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Consider a Hamiltonian $H(t) = H_0 +V(t)$. Let $\hat{\psi}=e^{iH_0 t} \psi$ be the state in the interaction picture where $\psi$ is that in the Schrodinger picture, i.e., $i\psi'=H(t)\psi$. Then we know that (formally) $$ \hat{\psi}(t)=S(t)\psi_0 $$ where $$ S(t)=T \exp\left( -i\int_0^t\hat{V}\right), \quad \hat{V}=e^{iH_0 t}Ve^{-iH_0 t} $$ However, this seems to lead to a paradox. More specifically, consider the case where the interaction $V$ is time-independent, i.e.., $V(t) =V$ so that $H(t)=H$ would also be time independent. Then we see that $\psi =e^{-iHt} \psi_0$ and that $S(t) = e^{-i\hat{V}t}$. Hence, \begin{align} e^{-i\hat{V}t} \psi_0 &= e^{iH_0 t} e^{-iHt}\psi_0 \\ e^{-iVt} &= e^{-iHt} e^{iH_0 t}\\ \end{align} Now obviously, this equality cannot hold in general by the BCH equality, so what is wrong? The most obvious justification would be that the interaction picture requires that $V(t)$ disappear at $t\to \pm \infty$, but I feel that this is rather weak since the argument (at least formally) does not rely upon this fact.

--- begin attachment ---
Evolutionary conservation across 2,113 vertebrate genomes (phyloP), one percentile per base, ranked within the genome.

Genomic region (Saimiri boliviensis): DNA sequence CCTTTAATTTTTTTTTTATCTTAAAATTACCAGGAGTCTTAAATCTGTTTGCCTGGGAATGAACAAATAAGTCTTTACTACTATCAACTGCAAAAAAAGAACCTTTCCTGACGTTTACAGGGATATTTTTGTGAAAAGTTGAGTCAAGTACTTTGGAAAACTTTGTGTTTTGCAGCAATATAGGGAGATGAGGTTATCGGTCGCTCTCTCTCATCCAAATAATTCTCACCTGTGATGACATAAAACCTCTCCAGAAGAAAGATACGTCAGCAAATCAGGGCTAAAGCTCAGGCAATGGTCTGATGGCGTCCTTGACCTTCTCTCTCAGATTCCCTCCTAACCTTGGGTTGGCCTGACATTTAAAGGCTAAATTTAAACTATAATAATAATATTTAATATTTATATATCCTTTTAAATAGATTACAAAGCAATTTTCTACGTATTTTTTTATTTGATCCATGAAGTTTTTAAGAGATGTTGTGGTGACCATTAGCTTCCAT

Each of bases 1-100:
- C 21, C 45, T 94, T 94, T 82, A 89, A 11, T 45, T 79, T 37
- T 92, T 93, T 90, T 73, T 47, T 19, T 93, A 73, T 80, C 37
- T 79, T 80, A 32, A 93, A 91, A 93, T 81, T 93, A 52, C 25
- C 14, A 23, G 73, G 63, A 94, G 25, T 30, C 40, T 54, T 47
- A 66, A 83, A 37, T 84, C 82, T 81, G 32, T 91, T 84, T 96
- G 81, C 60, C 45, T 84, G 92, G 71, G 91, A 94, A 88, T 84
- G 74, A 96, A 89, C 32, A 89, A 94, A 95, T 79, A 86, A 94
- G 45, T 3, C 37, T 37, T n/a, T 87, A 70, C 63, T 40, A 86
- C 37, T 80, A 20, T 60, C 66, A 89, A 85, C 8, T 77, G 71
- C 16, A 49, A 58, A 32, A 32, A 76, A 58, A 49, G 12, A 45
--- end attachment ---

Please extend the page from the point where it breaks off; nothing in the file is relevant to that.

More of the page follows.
To sum up, is the interaction picture rigorous in any sense? If so, please provide a reference for such proof. If not, why is it a good approximation considering the above-mentioned paradox?

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Just because $V$ is $t$-independent doesn't mean $\hat{V}$ is. We know that $\hat{V}(t)=e^{-iH_0 t}Ve^{iH_0t}$. Therefore, you cannot generally write $S(t)=e^{i\hat V t}$, but must use the time-ordered exponential. The only time you can use the non-time-ordered exponential is when $[V,H]=0$, in which case your "paradox" disappears.

(Also: The interaction picture is an exact identity, and does not require any level of approximation)

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  • $\begingroup$ Your answer is better than mine... +1. $\endgroup$ Commented Feb 7, 2021 at 23:54

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